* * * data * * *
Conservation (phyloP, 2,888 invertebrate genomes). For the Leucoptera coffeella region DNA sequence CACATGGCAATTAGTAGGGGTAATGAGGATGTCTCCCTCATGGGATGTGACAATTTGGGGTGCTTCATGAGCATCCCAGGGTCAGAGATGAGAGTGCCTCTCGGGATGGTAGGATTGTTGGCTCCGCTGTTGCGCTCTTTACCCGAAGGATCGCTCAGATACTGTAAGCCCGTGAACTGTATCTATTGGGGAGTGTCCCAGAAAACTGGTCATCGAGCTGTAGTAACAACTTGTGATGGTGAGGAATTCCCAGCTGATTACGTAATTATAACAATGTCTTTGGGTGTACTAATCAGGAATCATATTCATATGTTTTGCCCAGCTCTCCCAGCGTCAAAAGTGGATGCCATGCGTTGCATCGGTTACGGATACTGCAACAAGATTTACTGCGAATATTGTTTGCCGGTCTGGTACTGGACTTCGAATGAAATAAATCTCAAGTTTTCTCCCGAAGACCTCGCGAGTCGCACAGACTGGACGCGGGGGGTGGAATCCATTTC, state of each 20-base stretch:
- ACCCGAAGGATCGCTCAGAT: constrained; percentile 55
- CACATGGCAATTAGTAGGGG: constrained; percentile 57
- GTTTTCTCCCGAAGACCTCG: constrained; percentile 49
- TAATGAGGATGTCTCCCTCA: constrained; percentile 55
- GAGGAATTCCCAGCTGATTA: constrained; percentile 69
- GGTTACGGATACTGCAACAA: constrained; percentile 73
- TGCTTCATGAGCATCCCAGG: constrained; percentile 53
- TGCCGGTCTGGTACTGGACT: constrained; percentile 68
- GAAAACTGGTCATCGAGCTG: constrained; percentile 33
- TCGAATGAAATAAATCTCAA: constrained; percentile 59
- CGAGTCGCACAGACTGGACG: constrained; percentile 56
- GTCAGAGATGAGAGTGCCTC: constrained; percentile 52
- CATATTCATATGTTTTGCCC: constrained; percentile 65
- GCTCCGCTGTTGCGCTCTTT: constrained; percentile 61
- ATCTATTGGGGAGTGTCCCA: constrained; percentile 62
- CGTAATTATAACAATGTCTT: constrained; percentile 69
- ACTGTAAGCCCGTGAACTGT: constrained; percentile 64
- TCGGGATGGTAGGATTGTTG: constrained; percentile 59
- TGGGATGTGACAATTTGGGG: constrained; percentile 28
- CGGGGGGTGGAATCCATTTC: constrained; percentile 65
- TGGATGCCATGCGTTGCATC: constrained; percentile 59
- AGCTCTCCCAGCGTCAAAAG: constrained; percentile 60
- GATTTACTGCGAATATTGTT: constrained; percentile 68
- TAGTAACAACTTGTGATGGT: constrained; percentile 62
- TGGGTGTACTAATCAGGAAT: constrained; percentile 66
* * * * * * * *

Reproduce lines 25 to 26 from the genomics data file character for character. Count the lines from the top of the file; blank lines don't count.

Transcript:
- TAGTAACAACTTGTGATGGT: constrained; percentile 62
- TGGGTGTACTAATCAGGAAT: constrained; percentile 66